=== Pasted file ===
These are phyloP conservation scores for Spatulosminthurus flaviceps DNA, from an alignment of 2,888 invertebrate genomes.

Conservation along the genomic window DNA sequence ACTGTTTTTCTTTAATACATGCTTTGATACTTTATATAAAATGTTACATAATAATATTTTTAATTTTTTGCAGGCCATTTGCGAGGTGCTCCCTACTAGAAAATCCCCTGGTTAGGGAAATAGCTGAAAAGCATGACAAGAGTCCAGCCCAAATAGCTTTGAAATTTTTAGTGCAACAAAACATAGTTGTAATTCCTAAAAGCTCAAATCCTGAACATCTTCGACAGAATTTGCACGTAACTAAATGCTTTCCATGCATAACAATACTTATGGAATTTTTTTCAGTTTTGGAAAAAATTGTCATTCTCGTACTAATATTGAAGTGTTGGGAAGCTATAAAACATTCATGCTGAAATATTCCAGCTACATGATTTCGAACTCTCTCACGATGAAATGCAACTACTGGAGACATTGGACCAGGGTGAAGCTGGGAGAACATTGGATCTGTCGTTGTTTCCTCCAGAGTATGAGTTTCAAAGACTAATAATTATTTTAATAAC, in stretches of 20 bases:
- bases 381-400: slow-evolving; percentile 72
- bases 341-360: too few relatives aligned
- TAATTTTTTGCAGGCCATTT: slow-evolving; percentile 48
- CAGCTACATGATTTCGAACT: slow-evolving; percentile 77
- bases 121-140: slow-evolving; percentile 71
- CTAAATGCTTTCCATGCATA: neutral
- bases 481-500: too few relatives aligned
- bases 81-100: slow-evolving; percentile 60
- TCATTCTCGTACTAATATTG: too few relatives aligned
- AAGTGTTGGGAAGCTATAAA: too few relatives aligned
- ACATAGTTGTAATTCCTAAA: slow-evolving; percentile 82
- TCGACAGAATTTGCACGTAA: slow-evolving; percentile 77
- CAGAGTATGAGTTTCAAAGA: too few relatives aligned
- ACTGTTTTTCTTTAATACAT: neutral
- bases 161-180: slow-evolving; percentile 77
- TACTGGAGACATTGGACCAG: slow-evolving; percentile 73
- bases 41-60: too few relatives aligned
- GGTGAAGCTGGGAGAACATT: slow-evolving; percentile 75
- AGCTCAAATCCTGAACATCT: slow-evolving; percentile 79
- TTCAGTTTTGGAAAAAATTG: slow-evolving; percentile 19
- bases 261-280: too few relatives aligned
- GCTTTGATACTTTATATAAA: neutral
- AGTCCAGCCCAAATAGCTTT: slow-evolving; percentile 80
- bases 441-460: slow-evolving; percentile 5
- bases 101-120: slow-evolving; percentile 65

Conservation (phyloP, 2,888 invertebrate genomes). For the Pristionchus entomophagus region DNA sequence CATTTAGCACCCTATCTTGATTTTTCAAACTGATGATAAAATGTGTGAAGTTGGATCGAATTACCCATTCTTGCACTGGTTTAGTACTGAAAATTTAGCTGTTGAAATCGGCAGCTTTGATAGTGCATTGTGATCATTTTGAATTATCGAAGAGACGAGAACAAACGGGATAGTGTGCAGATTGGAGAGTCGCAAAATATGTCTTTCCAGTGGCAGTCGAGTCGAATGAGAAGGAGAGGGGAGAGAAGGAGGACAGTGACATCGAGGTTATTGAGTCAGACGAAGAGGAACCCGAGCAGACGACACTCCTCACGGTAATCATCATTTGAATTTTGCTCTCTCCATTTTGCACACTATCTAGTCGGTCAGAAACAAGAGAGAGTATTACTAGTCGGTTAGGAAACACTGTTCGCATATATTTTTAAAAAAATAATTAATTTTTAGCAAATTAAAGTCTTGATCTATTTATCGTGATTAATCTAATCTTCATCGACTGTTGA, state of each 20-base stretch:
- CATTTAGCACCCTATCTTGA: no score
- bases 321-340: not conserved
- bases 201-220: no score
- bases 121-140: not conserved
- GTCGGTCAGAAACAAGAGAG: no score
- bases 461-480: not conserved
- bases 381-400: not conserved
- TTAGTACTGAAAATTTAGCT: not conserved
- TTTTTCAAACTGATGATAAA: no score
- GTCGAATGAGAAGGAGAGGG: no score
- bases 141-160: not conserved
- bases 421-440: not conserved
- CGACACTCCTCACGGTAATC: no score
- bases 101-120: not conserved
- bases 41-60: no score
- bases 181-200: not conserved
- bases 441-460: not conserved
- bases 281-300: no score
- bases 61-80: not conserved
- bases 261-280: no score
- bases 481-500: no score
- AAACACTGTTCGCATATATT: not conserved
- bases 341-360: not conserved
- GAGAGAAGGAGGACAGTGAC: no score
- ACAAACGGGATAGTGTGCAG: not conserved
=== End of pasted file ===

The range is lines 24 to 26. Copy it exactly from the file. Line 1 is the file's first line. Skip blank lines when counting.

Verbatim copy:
- GCTTTGATACTTTATATAAA: neutral
- AGTCCAGCCCAAATAGCTTT: slow-evolving; percentile 80
- bases 441-460: slow-evolving; percentile 5